For Esmé with Love and Squalor
by J.D. Salinger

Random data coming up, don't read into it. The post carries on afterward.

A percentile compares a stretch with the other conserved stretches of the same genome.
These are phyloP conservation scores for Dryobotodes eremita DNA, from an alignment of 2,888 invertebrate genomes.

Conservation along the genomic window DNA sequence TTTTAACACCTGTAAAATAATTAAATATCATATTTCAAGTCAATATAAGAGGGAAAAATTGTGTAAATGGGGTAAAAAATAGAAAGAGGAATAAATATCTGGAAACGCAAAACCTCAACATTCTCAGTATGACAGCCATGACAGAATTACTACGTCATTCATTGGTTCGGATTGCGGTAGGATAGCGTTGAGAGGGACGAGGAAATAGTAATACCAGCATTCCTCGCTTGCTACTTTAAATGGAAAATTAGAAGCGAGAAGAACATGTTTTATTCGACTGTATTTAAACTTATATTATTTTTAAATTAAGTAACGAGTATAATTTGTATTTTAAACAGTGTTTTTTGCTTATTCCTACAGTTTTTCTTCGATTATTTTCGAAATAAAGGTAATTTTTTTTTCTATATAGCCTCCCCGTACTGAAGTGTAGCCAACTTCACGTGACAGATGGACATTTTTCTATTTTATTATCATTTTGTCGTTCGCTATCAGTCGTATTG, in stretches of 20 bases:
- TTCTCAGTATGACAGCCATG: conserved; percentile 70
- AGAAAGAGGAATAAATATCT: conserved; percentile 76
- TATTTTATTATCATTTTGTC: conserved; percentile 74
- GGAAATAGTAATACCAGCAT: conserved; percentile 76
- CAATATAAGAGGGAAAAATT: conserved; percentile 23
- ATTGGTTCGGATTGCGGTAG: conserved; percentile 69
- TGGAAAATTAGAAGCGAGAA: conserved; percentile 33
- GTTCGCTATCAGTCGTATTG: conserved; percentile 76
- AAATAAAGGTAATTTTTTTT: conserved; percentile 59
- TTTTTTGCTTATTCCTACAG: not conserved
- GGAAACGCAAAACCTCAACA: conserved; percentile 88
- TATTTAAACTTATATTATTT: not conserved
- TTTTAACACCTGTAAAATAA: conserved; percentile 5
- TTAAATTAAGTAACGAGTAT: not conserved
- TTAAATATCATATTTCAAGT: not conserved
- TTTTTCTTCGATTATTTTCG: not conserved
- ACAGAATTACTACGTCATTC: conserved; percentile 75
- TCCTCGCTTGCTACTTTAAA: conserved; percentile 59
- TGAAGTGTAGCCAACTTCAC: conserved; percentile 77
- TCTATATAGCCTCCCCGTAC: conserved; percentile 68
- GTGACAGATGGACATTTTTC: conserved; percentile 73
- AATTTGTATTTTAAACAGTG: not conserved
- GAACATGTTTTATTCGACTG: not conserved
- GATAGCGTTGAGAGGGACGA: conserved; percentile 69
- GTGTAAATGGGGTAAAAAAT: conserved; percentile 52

Miss Megley is not the most effective governess – she's no Mary Poppins. She doesn't have much of a role, except to exert some control over when Esmé and Charles come and go. She's theoretically in charge of the two children, but that doesn't seem to mean much to them; in fact, they intentionally disobey her at various points in the story. It just goes to show that nobody but Esmé calls the shots, and it seems that she's bringing Charles up to be similarly bold.